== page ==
The way I have stated this problem suggests the institutionalization of our project, and yet that project continues with the paradoxes of equidistance and absence unabated. The possibilities of thought, untouched by orthodox opinion, and tangential to zeitgeist, or else subsumed within a cornucopia of literature, are obscured over temporal and subjective reality. The inchoate emergence of dissident voices upon the analytic situation signal new affordances in our extant frameworks while echoing the creative opinion of silenced innovators. “That silence is selective”, wrote Quixote (1984), with double-meaning, referring to a patient with selective mutism, but also to a generalized observation that experiences in the patient third, in which an othered space disallows the pressure of the concrete interpretation, is transformed into a collective happening, observable yet indeterminate, and thus subject to disappearance. Falsthink (1987), whose neuroscientific research into the continuity of genomes has been discredited, views this same transformation in the context of a happening now versus post-phenomenon experience wherein subjective experiences of crisis and grief intersect, and then split-off. The dividend of his observation is today present, telekinetically or not, for our close reading and inspection: that what continues is the function of the mind despite the impinging of the environmental third, the vicissitudes of engagement and dissociation. Indeed, this happening accentuates the connection that we and our patients seek. It is our answer, to be alone in the presence of the absence.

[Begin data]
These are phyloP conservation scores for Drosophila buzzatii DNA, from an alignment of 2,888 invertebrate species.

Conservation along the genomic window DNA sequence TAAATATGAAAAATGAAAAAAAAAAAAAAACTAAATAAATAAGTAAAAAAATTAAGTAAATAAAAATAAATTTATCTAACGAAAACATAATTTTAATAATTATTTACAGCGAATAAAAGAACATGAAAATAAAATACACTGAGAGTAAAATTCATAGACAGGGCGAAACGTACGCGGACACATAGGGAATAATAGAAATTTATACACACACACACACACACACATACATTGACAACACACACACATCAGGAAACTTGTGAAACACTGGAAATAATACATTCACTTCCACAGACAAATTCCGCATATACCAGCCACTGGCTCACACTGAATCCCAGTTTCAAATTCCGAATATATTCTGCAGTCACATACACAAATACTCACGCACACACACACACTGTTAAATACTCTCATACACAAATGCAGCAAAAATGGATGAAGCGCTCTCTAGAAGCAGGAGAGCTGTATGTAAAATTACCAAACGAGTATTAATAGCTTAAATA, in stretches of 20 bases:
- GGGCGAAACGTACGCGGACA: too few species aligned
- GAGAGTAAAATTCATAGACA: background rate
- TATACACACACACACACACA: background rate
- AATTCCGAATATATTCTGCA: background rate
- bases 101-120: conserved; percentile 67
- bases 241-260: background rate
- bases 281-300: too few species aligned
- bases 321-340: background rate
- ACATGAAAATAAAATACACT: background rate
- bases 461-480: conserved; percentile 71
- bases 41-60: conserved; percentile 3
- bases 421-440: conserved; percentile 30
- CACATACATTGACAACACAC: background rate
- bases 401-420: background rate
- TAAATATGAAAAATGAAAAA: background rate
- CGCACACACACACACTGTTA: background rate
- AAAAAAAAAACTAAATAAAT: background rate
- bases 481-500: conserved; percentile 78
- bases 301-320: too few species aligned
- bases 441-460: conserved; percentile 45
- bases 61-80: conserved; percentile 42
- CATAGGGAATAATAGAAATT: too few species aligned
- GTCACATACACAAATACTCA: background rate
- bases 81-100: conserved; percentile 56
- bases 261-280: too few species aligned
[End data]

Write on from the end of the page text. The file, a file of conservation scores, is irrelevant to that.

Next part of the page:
Abstemios, J. (1969) The diary of Fogo Von Slack: a dissertation upon smells. Flack lit press, Fargo, ND.
Abstemios, J. (1971) The mother of Moby Dick and the death of whaling. Carnic books, Muncie, Indiana.
Ariel, F. (1992) “Assault upon the frame: the evenly hovered presence”. Eurasian regional journal of free associative discourse. Vol 12: pp.73-73(about two-thirds of a page)
Falsthink, J. (1987). Forget about the genome thing, how about this? Carnic books, Muncie, Indiana.
Freud, S. (1912) “Recommendations to Physicians Practicing Psychoanalysis”, The Standard Edition of the Complete Works of Sigmund Freud, vol 12: 97-108.
Obstinach, O. (1975) “In response to the suppression of Ariel’s ladder technique: a step down” International Journal of Psychoanalytic Controversies not otherwise published. Vol 1, p. 3.
Quixote, Q. (1984) Selective Mutism: the patient who would not be heard…sometimes. Carnic books, Muncie, Indiana.